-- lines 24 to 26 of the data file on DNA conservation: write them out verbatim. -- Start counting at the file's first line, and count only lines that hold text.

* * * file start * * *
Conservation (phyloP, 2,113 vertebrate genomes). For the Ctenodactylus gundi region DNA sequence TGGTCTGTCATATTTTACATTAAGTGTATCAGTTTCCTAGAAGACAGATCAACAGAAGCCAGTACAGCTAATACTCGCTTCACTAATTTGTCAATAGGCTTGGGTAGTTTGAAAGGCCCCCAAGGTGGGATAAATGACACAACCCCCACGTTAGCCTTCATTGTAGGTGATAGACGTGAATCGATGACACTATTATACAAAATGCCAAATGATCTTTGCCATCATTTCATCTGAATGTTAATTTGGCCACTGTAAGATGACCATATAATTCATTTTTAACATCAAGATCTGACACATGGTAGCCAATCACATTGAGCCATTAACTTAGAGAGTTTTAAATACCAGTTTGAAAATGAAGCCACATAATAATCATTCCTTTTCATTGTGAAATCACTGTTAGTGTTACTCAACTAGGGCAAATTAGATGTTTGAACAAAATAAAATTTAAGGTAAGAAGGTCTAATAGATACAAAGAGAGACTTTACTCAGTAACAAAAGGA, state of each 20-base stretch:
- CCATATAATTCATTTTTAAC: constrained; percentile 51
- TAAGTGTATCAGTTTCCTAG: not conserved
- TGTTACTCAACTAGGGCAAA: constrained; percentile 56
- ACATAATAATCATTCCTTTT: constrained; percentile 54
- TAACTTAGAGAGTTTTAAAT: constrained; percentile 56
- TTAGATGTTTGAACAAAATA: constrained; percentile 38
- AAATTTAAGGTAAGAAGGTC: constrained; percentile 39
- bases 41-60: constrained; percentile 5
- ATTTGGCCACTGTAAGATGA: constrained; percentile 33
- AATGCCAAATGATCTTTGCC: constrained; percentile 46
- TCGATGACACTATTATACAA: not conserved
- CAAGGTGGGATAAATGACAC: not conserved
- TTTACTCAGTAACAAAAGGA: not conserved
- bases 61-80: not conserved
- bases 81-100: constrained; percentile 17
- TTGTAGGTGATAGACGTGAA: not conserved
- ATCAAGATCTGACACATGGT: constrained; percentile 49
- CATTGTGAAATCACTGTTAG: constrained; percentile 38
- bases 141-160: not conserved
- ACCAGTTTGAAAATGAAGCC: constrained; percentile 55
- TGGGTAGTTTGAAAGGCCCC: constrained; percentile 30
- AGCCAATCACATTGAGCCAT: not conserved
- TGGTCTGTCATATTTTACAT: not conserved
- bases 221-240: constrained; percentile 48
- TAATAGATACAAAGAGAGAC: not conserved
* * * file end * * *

- TGGTCTGTCATATTTTACAT: not conserved
- bases 221-240: constrained; percentile 48
- TAATAGATACAAAGAGAGAC: not conserved